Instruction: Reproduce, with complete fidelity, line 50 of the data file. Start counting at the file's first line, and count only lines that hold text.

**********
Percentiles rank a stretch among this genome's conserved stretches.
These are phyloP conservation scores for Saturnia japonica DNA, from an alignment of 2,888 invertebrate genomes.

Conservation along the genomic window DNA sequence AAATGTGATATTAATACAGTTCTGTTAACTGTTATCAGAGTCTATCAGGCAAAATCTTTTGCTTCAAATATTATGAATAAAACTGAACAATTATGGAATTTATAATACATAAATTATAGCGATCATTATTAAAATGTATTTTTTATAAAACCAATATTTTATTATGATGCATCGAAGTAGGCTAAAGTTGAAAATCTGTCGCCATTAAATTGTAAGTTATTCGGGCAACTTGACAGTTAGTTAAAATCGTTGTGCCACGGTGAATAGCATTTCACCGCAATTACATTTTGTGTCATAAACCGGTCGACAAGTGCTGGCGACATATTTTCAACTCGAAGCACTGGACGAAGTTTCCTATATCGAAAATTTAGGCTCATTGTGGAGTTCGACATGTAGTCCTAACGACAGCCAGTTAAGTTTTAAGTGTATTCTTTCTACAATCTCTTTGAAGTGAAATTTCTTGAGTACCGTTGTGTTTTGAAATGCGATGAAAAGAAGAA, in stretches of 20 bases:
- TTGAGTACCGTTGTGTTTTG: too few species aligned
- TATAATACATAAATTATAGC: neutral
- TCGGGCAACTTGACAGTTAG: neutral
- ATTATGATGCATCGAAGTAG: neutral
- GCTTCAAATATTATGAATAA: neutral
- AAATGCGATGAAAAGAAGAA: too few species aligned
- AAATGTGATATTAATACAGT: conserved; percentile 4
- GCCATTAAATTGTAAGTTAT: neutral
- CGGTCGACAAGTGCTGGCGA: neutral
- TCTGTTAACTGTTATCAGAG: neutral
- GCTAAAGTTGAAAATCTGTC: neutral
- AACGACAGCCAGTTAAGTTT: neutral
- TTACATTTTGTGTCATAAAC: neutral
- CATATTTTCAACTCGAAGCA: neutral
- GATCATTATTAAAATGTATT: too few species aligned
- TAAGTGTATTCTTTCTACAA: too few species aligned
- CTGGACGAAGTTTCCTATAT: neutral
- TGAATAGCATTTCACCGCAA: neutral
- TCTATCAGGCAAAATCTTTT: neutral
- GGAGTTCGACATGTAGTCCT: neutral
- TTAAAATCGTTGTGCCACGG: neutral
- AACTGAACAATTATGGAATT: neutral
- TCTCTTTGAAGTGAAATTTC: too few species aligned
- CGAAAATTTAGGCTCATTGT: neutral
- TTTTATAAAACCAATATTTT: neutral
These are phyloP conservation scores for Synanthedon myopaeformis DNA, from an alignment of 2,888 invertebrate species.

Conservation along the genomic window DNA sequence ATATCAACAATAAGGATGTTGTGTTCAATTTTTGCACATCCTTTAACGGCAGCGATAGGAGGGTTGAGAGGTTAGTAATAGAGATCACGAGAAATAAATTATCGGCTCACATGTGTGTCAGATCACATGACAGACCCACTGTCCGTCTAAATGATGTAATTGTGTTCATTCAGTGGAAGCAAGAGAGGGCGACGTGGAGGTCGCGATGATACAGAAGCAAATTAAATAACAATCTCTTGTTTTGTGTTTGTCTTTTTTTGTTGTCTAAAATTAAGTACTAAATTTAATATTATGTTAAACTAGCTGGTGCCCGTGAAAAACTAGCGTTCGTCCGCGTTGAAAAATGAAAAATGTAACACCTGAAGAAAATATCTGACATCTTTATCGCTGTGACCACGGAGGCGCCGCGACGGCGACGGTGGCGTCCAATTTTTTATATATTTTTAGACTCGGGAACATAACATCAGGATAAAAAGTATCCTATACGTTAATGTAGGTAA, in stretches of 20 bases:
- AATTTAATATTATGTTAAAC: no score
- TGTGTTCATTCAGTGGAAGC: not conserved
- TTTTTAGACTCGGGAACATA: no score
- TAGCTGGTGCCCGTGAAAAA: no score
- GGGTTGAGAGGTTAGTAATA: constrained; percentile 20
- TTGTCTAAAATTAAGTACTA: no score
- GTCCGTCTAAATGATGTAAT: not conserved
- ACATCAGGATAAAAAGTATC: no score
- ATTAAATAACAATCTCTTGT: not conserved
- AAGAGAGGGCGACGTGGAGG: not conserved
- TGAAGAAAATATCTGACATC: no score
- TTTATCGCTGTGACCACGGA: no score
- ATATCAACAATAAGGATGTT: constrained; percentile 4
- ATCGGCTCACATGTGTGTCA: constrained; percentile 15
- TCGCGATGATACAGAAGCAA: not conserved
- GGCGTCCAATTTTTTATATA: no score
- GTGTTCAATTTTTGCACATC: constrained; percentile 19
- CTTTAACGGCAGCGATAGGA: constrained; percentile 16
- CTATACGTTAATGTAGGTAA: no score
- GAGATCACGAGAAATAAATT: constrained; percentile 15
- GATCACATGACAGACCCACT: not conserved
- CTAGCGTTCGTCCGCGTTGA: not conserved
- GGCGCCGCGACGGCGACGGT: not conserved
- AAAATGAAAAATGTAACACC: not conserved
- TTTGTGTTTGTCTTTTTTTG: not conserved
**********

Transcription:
- GAGATCACGAGAAATAAATT: constrained; percentile 15